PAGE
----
This represented efforts to expand research-level enrichment of nuclear fuel into "industrial scale" production.
 
It said Iranian workers lowered into the plant an 8.7-tonne container of uranium hexafluoride gas (UF-6) to prepare to start feeding centrifuges, which can enrich the material into fuel for power plants or, if refined to high levels, for bombs.
 
Iran's defiance of a 60-day deadline set by the council when it banned nuclear technology transfers to Iran on December 23 will expose Iran to wider sanctions over its atomic energy programme, which the West fears is a front for assembling atom bombs.
 
Tehran says it is seeking nuclear-generated electricity.
 
Remote monitoring
 
"Iran has not suspended its enrichment-related activities," said the confidential IAEA report.
 
"Iran has continued with the operation of the [small ground-level pilot fuel-enrichment] plant," it added.
 
"It has also continued with the construction of the [underground] fuel enrichment plant, including installation of cascades, and has transferred UF-6 to the plant," it said.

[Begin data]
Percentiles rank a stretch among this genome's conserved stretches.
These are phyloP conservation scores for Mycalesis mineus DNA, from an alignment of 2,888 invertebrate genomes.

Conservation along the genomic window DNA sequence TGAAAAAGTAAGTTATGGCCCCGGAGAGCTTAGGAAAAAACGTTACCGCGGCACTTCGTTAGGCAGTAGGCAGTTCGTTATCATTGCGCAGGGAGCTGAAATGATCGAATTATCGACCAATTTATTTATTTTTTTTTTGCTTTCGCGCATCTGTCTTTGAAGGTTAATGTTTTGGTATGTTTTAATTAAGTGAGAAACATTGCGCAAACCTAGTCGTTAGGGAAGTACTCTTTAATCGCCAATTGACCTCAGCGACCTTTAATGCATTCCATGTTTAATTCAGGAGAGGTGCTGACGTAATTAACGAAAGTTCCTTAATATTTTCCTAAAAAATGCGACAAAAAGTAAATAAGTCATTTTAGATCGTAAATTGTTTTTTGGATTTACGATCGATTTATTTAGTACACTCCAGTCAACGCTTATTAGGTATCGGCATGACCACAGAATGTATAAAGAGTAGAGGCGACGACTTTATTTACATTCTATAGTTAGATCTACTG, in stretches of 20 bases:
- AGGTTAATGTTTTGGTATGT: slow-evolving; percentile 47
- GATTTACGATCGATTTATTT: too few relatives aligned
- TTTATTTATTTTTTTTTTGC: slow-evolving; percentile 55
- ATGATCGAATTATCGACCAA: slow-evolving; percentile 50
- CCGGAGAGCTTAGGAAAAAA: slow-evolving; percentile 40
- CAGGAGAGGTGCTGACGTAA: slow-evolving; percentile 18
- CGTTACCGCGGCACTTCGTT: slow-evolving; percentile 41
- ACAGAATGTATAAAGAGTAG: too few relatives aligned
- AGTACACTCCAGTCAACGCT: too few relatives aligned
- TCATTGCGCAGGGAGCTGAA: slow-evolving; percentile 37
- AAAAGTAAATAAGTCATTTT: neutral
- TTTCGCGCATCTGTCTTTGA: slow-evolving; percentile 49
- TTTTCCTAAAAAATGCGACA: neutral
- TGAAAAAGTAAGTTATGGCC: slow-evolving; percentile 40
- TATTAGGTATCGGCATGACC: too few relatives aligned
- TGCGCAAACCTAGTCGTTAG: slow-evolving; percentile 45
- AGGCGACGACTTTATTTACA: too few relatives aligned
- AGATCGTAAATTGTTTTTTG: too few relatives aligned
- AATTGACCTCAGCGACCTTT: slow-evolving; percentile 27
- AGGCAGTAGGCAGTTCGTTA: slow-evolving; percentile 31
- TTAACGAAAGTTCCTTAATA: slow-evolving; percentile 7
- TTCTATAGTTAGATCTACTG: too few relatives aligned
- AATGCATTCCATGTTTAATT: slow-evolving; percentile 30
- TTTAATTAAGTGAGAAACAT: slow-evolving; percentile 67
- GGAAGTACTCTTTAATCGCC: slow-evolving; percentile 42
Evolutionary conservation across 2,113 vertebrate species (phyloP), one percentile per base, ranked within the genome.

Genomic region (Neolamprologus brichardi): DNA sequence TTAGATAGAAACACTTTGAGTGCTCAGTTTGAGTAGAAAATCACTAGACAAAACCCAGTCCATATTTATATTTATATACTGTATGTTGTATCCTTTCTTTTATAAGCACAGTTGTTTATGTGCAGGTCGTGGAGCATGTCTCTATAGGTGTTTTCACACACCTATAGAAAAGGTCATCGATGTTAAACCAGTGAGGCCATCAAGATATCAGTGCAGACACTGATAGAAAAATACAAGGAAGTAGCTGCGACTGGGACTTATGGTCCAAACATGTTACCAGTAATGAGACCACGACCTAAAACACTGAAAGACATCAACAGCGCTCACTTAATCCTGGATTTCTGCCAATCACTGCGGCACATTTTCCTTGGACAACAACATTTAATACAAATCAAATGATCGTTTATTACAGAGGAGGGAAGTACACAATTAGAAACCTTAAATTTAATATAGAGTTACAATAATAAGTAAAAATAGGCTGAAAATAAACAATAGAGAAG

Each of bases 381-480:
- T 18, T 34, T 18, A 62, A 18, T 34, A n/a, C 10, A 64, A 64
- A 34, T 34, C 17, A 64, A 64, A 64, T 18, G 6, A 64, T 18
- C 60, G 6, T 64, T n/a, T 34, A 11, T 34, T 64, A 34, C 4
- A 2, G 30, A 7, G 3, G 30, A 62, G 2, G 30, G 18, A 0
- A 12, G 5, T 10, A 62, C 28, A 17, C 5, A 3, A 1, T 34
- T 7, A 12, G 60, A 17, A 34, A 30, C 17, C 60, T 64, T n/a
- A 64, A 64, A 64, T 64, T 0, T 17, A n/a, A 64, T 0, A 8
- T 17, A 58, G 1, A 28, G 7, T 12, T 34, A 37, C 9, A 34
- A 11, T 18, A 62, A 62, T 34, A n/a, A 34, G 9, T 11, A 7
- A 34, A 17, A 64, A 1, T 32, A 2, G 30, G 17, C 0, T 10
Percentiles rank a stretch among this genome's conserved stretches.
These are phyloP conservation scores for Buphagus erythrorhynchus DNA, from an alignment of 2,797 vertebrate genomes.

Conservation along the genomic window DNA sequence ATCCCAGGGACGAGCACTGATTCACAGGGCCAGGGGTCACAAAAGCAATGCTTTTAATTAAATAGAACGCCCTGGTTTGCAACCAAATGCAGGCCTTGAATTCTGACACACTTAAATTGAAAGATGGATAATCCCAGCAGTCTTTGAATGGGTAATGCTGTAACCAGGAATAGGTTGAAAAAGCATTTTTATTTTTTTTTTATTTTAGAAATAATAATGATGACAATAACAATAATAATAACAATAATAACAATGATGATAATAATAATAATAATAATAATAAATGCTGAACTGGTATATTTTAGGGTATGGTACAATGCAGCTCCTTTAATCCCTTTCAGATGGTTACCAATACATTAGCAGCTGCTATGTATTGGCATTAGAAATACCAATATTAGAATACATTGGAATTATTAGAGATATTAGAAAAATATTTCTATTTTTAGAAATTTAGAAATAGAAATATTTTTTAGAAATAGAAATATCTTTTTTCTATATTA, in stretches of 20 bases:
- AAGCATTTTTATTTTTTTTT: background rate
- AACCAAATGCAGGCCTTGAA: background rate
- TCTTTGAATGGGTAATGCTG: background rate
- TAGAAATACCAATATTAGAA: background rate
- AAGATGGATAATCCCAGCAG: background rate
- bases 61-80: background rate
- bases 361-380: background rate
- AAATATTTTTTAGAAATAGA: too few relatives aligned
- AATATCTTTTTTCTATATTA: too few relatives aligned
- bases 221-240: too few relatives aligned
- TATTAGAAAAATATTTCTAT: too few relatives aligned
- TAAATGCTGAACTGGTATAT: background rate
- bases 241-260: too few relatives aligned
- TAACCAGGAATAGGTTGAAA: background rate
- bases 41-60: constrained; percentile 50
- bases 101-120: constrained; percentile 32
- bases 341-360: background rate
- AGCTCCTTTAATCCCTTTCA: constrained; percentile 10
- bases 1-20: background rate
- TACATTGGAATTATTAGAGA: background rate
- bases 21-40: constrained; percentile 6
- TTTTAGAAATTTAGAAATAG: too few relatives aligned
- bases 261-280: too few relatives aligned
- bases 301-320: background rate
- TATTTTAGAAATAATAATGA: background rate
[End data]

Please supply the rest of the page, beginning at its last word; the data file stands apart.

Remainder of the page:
"As of [February 17], no UF6 had been fed into the process at the [underground plant]."
 
Iran intends to install 3,000 centrifuge machines in its Natanz enrichment hall over coming months to lay the basis for "industrial-scale" fuel production involving about 54,000.
 
The six-page report said Iran had agreed to interim IAEA verification procedures at the underground plant but not to remote monitoring.
 
The IAEA had told Iran this restriction would violate non-proliferation safeguard rules once more than 500 centrifuges were installed, according to the report.